IDSEM-UG 1994 and ARTS-UG 1633 are offered together. Students enrolled in IDSEM-UG 1994 will focus their work on research, critical analysis, and writing; students enrolled in ARTS-UG 1633 will design alternatives for the built public realm. Projects will be developed by teams combining students from both groups.
What does it mean to design democratically? This course explores some of the many ways of answering this question by crossing boundaries between architecture and urbanism, social science research, public realm process, and technology. In this course, we begin by considering the network of public spaces (from the city’s streets to its power supplies) in New York City as a system of functional and aesthetic interactions and a social reality. We turn, then, to the possibilities of design to intervene in this network. What does it mean for an urban space to reflect democraticness? How should we, as democratically-minded designers, think about the sometimes conflicting demands of civility and the pressures of a well-functioning city? How do we think about the tension between civility and democracy? How do we make sense of the way that calls for public space often come from city elites? Is it possible to use design to undermine power? Students will work in teams to define these conceptual problems and will make use of state-of-the-art technology and reflect on it to reimagine what a civic space might look like. While all students will write critical papers as well as work on design exercises using state-of-the-art software, students are asked to elect to enroll in one of two course code options; Option 1 (an Interdisciplinary Seminar, wherein major work completed is of the written type) or Option 2 (A Design Workshop, wherein major work completed is a design project). All students will also participate in three walking tours of public spaces led by the instructors during class hours.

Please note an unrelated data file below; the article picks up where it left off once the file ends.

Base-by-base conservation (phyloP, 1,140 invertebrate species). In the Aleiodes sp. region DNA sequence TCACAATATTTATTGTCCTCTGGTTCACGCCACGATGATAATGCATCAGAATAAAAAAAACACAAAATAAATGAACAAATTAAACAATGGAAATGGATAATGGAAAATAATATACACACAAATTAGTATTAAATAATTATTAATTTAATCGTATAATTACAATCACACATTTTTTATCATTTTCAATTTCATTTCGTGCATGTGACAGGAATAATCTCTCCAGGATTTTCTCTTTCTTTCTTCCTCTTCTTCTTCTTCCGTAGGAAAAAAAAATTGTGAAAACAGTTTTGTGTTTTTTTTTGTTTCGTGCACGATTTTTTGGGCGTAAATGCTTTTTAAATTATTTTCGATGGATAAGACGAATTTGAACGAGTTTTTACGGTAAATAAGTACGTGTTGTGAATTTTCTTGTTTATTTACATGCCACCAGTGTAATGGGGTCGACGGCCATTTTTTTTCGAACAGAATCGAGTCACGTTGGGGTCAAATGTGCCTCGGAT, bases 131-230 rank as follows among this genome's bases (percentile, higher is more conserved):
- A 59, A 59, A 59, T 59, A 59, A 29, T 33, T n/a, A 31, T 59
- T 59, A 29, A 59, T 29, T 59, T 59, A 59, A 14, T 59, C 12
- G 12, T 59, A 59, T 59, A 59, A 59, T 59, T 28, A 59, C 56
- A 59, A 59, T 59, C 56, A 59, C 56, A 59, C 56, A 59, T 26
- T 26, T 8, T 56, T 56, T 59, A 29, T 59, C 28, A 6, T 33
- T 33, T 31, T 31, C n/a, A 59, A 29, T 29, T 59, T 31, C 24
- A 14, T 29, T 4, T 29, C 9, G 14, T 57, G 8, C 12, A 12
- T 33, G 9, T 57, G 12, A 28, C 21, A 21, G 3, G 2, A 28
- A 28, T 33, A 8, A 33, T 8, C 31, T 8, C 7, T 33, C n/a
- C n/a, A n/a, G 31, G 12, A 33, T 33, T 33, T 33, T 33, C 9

Interdisciplinary Seminars (IDSEM-UG)